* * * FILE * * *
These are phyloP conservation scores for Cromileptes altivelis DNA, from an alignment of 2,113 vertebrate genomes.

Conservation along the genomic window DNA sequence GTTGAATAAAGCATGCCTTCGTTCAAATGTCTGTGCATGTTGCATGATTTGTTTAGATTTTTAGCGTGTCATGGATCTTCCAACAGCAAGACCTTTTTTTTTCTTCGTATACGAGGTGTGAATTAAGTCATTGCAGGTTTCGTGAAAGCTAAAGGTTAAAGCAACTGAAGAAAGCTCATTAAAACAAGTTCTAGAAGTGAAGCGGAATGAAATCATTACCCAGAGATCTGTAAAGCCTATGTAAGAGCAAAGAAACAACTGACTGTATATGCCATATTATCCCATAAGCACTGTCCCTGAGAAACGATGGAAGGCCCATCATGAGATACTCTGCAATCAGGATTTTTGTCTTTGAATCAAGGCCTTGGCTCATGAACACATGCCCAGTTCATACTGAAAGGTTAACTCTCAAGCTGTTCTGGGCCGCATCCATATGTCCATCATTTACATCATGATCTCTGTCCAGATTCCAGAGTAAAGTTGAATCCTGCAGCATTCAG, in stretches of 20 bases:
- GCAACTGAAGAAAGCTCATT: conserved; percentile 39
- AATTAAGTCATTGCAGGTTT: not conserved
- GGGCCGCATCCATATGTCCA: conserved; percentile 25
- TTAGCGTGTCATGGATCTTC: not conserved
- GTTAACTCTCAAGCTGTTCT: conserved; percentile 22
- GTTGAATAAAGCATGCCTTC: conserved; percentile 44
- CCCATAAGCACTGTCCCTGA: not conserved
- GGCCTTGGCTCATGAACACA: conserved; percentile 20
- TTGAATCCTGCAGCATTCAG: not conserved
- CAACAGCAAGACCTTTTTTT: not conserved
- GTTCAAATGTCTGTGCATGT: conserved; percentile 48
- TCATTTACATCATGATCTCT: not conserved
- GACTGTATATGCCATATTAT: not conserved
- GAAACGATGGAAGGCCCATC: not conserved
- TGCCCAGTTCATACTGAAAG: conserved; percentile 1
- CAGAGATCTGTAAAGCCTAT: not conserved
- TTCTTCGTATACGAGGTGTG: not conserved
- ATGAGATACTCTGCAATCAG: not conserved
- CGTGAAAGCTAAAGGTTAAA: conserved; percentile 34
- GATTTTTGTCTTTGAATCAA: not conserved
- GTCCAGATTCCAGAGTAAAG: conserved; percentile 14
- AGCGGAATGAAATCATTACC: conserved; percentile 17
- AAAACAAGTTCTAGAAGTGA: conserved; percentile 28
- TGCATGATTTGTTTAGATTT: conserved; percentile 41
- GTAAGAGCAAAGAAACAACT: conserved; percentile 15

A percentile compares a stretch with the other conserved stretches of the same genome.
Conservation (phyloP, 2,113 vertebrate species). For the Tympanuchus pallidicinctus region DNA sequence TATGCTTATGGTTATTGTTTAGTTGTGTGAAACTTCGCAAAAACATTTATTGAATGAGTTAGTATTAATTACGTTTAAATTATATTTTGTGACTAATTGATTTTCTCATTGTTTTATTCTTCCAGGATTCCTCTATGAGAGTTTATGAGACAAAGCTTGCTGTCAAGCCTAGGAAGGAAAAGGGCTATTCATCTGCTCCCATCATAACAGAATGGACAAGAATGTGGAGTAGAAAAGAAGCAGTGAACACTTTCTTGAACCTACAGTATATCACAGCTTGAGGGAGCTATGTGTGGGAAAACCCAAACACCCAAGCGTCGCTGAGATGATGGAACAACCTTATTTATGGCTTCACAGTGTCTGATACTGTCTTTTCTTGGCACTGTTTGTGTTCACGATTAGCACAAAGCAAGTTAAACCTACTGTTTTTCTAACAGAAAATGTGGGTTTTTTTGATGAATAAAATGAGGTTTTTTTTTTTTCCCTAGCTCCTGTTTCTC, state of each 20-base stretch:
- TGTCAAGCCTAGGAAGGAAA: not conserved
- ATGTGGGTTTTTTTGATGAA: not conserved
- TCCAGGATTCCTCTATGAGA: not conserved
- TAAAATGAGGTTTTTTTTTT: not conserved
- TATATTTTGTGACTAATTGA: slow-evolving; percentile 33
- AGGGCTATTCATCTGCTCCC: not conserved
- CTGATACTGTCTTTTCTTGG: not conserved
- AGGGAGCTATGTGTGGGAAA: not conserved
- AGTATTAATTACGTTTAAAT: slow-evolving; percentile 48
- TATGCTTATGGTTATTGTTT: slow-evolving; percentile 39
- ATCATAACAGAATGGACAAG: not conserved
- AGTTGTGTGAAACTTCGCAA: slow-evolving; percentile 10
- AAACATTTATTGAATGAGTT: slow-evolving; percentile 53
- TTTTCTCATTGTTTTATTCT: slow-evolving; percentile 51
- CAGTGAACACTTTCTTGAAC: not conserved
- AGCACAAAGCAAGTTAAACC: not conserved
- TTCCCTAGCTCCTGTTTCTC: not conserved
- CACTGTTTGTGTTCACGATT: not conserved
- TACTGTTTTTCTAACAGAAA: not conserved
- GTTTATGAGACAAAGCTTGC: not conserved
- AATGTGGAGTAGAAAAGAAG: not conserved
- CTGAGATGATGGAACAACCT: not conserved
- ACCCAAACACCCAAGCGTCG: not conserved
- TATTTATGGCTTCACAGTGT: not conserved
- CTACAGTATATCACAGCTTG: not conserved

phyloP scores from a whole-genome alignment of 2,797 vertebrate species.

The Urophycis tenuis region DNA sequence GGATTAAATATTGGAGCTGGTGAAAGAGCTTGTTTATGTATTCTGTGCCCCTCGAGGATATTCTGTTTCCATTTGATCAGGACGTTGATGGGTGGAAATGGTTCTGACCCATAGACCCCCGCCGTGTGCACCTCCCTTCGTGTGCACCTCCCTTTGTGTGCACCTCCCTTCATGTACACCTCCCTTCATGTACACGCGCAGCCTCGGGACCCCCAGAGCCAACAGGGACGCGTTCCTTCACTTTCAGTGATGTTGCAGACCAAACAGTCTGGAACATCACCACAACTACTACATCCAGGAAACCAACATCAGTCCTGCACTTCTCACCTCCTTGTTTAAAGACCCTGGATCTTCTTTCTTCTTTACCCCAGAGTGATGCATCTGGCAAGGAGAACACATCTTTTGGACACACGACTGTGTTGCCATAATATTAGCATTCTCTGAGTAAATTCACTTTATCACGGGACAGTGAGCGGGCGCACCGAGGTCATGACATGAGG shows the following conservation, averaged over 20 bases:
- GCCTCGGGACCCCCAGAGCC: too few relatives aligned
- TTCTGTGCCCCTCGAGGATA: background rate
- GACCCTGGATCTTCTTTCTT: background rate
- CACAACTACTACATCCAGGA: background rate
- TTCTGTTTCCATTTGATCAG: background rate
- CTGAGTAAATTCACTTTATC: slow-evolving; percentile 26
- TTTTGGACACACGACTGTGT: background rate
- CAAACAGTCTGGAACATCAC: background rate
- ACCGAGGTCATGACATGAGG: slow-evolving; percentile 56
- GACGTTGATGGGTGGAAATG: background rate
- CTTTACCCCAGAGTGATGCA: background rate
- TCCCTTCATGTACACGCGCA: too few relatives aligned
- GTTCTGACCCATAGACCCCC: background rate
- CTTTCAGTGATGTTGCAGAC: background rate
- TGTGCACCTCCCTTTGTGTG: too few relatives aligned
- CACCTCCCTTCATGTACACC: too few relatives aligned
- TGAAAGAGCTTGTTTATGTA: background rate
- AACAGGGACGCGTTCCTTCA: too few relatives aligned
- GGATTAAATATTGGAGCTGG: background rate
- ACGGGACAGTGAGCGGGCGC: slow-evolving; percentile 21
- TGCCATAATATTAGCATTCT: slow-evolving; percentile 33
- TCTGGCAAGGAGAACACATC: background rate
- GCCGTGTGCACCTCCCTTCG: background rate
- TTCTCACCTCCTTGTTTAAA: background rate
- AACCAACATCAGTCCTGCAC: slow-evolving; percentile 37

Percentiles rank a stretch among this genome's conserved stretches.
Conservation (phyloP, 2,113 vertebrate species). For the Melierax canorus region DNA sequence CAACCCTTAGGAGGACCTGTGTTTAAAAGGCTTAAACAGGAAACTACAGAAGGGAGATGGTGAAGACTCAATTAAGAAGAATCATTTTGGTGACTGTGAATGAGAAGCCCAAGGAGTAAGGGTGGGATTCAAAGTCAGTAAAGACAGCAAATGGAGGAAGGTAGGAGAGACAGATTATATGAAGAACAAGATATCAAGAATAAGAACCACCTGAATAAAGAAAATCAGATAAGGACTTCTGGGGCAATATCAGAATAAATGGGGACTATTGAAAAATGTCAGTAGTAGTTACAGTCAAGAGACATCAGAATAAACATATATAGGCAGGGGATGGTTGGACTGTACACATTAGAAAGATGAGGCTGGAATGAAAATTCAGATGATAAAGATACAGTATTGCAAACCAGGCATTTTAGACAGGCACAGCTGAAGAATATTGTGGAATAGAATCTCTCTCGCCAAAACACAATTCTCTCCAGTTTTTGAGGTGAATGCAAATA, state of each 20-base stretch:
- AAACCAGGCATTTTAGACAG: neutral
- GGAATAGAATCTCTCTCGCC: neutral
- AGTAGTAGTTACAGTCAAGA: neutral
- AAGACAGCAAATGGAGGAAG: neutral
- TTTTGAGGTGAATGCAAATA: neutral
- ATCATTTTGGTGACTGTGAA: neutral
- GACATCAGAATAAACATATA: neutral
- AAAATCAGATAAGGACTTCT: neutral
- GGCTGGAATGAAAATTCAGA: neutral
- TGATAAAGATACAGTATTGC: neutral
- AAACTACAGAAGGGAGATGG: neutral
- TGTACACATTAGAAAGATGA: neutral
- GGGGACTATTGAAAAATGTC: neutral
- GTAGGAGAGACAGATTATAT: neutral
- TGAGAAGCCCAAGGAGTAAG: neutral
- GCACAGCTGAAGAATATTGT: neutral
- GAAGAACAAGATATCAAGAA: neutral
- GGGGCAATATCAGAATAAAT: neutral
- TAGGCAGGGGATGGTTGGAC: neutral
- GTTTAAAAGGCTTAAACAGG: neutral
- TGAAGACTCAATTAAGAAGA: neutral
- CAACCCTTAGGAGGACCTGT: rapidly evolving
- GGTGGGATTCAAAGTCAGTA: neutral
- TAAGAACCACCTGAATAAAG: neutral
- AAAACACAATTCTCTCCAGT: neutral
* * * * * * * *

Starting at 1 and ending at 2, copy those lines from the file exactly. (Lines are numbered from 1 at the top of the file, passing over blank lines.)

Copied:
These are phyloP conservation scores for Cromileptes altivelis DNA, from an alignment of 2,113 vertebrate genomes.

Conservation along the genomic window DNA sequence GTTGAATAAAGCATGCCTTCGTTCAAATGTCTGTGCATGTTGCATGATTTGTTTAGATTTTTAGCGTGTCATGGATCTTCCAACAGCAAGACCTTTTTTTTTCTTCGTATACGAGGTGTGAATTAAGTCATTGCAGGTTTCGTGAAAGCTAAAGGTTAAAGCAACTGAAGAAAGCTCATTAAAACAAGTTCTAGAAGTGAAGCGGAATGAAATCATTACCCAGAGATCTGTAAAGCCTATGTAAGAGCAAAGAAACAACTGACTGTATATGCCATATTATCCCATAAGCACTGTCCCTGAGAAACGATGGAAGGCCCATCATGAGATACTCTGCAATCAGGATTTTTGTCTTTGAATCAAGGCCTTGGCTCATGAACACATGCCCAGTTCATACTGAAAGGTTAACTCTCAAGCTGTTCTGGGCCGCATCCATATGTCCATCATTTACATCATGATCTCTGTCCAGATTCCAGAGTAAAGTTGAATCCTGCAGCATTCAG, in stretches of 20 bases: